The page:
Toshiba HD-A2  (Source: Toshiba)
Yes, I have an HD DVD player

You know it is hard out here for an HD DVD supporter when the majority seem to support Blu-ray. Every news post mentioning Blu-ray or HD DVD turns into an all-out flame war over which format will win or which is superior.

I have a confession to make though, I support HD DVD. However, I am not an HD DVD fan boy and understand Blu-ray sales are picking up and the storage medium can store more. I bought into HD DVD simply because it was the best deal and we all know everyone acts in their own self interest.

It all began with the Xbox 360 HD DVD player add-on. Microsoft reels you in with its budget price [at the time] to give you a taste of high-definition goodness. From there, I began to build up my collection, movie by movie. After a few months, the shortcomings of the HD DVD player add-on became apparent – the audio.

The Xbox 360 lacked the capabilities to output TrueHD audio in its full glory and down sampled audio to Dolby Digital. This was a few months ago and Microsoft has since updated the software to down sample audio to DTS for movies. However, the audio issues became annoying and I abandoned the add-on before the spring dashboard update.

At the time, I had a library of around 10 movies and did not want to ditch them. Microsoft is clever though, reel you in with the entry-level model to have you craving for more. Crave more I did. I wanted to experience the full glory of the eargasmic TrueHD lossless audio tracks, a feat only accomplishable over HDMI or six-channel analog connections. I contemplated tracking down a closeout Toshiba HD-XA1 or HD-A1, but the prices were still a bit high for my tastes.

After a month or so, I managed to snag a deal too good to pass up. Best Buy had an open box Toshiba HD-A2 for $350. At the same time, Circuit City had a “buy an HD DVD player and receive five free movies in-store instantly” deal going on. I had Best Buy match the Circuit City deal and walked out with the HD-A2 and five free movies, worth $125, for $350. To top it off, Toshiba had its five free movies by mail promotion, worth another $125. So technically, I paid $100 for the player, because I would have probably purchased the movies I received free eventually. You cannot top that with Blu-ray.

This purchase occurred back in May and I have since enjoyed plenty of TrueHD endowed titles. The audible difference is still noticeable, despite my mild audio setup. It is just a fuller and more detailed sound. The Nine Inch Nails: Beside You in Time Live concert HD DVD sounds phenomenal in its full lossless glory. However, not all titles feature TrueHD, but the ones that do are well worth it.

The ultimate test for TrueHD audio would have to be the movie 300. That movie was not easy to find in the small city of Bellingham, WA. I had to drive around for three hours to Best Buy, Circuit City, Target and the mall to find the HD DVD copy sold out everywhere. I managed to snag the last copy at Wal-Mart, out of all places; there were plenty of Blu-ray copies everywhere though.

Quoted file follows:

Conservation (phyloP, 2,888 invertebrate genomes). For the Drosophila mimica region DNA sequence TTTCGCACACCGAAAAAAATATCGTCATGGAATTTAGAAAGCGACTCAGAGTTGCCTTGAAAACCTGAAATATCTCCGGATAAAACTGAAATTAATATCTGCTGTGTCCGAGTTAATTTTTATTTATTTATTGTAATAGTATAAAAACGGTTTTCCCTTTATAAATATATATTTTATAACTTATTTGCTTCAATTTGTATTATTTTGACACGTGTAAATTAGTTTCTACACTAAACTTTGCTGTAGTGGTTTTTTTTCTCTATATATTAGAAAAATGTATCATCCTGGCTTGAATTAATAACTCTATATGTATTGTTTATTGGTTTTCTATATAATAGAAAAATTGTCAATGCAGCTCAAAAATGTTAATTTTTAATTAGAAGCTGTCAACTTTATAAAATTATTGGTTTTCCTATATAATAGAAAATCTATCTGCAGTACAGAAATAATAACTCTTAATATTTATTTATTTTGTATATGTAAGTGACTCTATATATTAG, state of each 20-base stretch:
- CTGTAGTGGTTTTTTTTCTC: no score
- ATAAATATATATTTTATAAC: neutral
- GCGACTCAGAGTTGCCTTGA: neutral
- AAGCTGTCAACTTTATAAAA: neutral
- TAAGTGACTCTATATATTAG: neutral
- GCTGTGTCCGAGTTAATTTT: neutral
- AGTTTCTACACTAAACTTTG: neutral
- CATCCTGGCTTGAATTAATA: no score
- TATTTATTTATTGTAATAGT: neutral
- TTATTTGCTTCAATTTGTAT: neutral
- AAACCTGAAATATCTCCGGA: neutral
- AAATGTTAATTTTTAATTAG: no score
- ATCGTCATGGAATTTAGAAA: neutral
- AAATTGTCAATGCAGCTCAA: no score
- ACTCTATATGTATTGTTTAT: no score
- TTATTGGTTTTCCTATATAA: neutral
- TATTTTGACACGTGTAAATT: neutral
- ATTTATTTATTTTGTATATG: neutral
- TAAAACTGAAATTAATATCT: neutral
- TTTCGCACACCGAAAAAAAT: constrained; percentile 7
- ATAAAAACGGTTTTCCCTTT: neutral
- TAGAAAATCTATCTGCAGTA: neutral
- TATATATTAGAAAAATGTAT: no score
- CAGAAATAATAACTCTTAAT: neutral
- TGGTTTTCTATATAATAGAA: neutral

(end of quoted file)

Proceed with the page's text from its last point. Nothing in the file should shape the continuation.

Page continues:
I can see why the 300 set the high-definition movie sales record. The movie transfer is astonishing and representative of how the movie appeared in theaters – with the intention graininess. The 300 audio track sounds amazing as well – the explosions, sword swings, decking people in the head with the shield – all sounded amazing. This is what high-definition is all about.

Now I cannot confess to supporting HD DVD without a reason for not buying Blu-ray. The answer is simple – costs. I can’t justify spending $450 on a Sony BDP-S301 or $600 for a Panasonic DMP-BD10A. I regularly skim the movie catalog on High-Def Digest and the read the Blu-ray forums on AVS Forum and the only title that would somewhat sway me on BD is Casino Royale, but one title isn’t enough.

I have plenty of titles I can enjoy on HD DVD – The Matrix Trilogy, 300, The Departed, A Scanner Darkly and others. Exclusives are not a big deal to me; it is all about my own personal enjoyment. HD DVD delivers that.

Before people start asking why I did not pick up a Playstation 3 because it serves double duty, I’ll answer that question. There is not a single game on PS3 that I want yet. Sure, the Gran TurismoHD Demo is free and looks nice, but a demo with a few cars is not exactly a console seller for me. I am also a snob in regards to I prefer to have a dedicated player for dedicated tasks. I am not much of a gamer nowadays.

It is not to say I will not purchase a BD player in the future. When the price is right and there is a killer movie worth owning, I will pick one up. My receiver still has one HDMI port ready for it, but a new 1080p TV is next up on the to-buy list.

And for the curious, my mild home theater setup, which is nothing special because I live in an apartment, is as follows:

  • Sony KV-30HS420 CRT HDTV (1080i)
  • Toshiba HD-A2
  • Denon AVR-887
  • JBL SCS300.5 Theater Pack (For movies)
  • JBL Sub10
  • Infinity Primus 150 (For Music)
  • Xbox 360 Elite
  • Wii

"Mac OS X is like living in a farmhouse in the country with no locks, and Windows is living in a house with bars on the windows in the bad part of town." -- Charlie Miller

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